Treasury Secretary G. William Miller yesterday backed away from claims the recession in half over, saying the economic "distress," the "strain and dislocations . . . are still ahead of us."

"While the recession facing the nation is expected to be moderate," Miller told the Joint Economic Committee, "the current economic outlook remains volatile, particularly in light of the uncertainties about energy prices and availability."

On several occasions in recent weeks, Miller had assested, "The recession is half over." Yesterday he remarked, "It would not be proper to attribute to me the statement that the recession is half over."

With the recent credit-tightening moves by the Federal Reserve that have sent interest rates to record levels Miller went on to caution, "We must recognize . . . that the underlying factors have now changed somewhat and we cannot be as certain as previously about the depth and severity of the economic slowdown.

"However, there are few signs that we are facing a deep downturn of the 1975-75-type . . .," he added.

In a speech on the House floor yesterday, Minority Leader John Rhodes of Arizona praised the Fed's action -- as did Miller -- calling it the "first really effective step our government has taken to meet inflation head-on."

Rhodes was highly critical of both the administration and the Democratic congressional leadership from whom, he said, "there has been little but hand-wringing." He called for tax cuts to spur business investment and a balanced federal budget for 1981.

Meanwhile, reflecting some continued strength in the economy, industrial production rose 0.5 percent in September, the Federal Reserve Board reported yesterday.

The increase, largely the result of a rebound in automobile production, followed a 0.9 percent drop in August and gains of only 0.1 percent in both June and July, the board said. The September level was still below that of last March.

Automobile assemblies climbed from a 7.5-million annual rate in August to a 7.9-million rate in September, but remained far below the 8.9-million pace of the first half of 1979.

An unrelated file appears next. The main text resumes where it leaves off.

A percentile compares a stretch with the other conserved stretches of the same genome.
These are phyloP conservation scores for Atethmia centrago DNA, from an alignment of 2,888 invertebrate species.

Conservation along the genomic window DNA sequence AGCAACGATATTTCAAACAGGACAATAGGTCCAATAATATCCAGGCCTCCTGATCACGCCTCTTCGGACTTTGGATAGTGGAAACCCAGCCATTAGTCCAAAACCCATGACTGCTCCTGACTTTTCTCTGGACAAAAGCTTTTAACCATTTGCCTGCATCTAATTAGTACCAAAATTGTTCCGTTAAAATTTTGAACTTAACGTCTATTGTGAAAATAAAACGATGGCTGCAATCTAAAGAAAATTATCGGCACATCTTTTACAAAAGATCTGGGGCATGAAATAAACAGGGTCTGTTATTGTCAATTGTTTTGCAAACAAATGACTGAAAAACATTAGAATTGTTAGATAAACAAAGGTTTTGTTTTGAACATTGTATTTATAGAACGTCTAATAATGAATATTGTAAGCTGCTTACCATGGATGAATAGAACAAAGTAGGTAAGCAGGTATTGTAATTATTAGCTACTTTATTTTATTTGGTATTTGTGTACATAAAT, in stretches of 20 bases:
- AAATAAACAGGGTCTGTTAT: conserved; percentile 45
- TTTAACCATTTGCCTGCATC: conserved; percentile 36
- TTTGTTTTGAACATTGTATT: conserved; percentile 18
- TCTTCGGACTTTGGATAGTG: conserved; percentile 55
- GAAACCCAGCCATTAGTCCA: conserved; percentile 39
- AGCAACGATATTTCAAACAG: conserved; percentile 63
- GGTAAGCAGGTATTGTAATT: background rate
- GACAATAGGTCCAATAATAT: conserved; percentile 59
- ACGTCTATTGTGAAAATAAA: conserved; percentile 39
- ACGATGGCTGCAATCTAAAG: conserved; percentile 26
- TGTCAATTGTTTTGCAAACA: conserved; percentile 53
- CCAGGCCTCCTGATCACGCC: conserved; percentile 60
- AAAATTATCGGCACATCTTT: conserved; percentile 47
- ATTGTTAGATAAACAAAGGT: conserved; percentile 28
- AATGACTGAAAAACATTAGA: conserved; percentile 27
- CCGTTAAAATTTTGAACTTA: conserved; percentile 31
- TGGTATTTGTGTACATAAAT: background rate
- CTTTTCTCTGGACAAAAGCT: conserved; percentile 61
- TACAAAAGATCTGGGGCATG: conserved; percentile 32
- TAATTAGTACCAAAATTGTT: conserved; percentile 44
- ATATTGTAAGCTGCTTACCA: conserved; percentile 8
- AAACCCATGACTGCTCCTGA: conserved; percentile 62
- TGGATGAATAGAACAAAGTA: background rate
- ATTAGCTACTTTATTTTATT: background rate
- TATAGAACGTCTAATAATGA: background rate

In line with the news on factory output, Miller said the economy has been showing "more strength than earlier anticipated," but that the nation is "still in a recessionary mode."

But even if the outlook is more uncertain in the wake of the Federal Reserve actions, as Miller conceded, he was emphatic that the administration would continue to regard inflation as the number one economic problem.

"I just cannot see this administration, which has shown the courage and determination to make controlling inflation its number one objective, suddenly backing off on that . . .," Miller declared. "I can see no way we would relent."

Should the recession turn out to be much more severe than now expected, Miller said, the administration "will be prepared . . . We will look at alternative policies, but with caution."

Miller stressed that the administration will stick to its guns unless a severe recession does, in fact, develop. "We will act upon facts and realities, not hopes and myths," he said.

"We are geared up to move quickly," the Treasury secretary assured the committee members, "so why move prematurely?" To do so, he said would put the nation "back in the inflation soup."

We will move forcefully, but only when we are sure it is the right medicine," Miller said.

The right medicine to him would be carefully "targeted" programs designed to help those parts of the country most affected by a recession. For instance, Miller urged that the House approve legislation already passed by the senate that would provide a program of stand-by countercyclical aid to state and local governments.

That program "would ensure that countercyclical funds go only to areas with substantial amounts of unemployed human and physical capital, and thus are less likely to fuel inflatin," he said.

Money would be available to state and local governments once the national unemployment rate reached at least 6.5 percent for a full quarter, but only if the rate in a state or locality was at least 6 percent. Under a formula, $125 million would be available each quarter plus an additional $30 million for each one-tenth of one percent by which the national unemployment rate exceeds 6.5 percent.

John Zamzow, a vice president of Chase Econometrics, told that JEC that, given Chase's forecast of a recession and relatively slow recovery, the Senate bill would lead to $1.9 billion in countercyclical aid during 1980 and almost as much in 1981 and 1982.

Miller and Zamzow both testified that different regions would fare very differently in coming quarters.

"Regions which are heavily dependent upon manufacturing activity as a source of income and employment are generally more severely impacted by national recessions," Miller said.

"Regions that have been experiencing rapid increases in economic growth due to increased captial investment, in-migration of labor, favorable climate, relatively cheap resources, or any number of other factors may be less severely affected by national economic recession . . .

"Regions heavily engaged in agriculture are not usually affected by recession to the same degree as regions heavily dependent upon industry," Miller continued.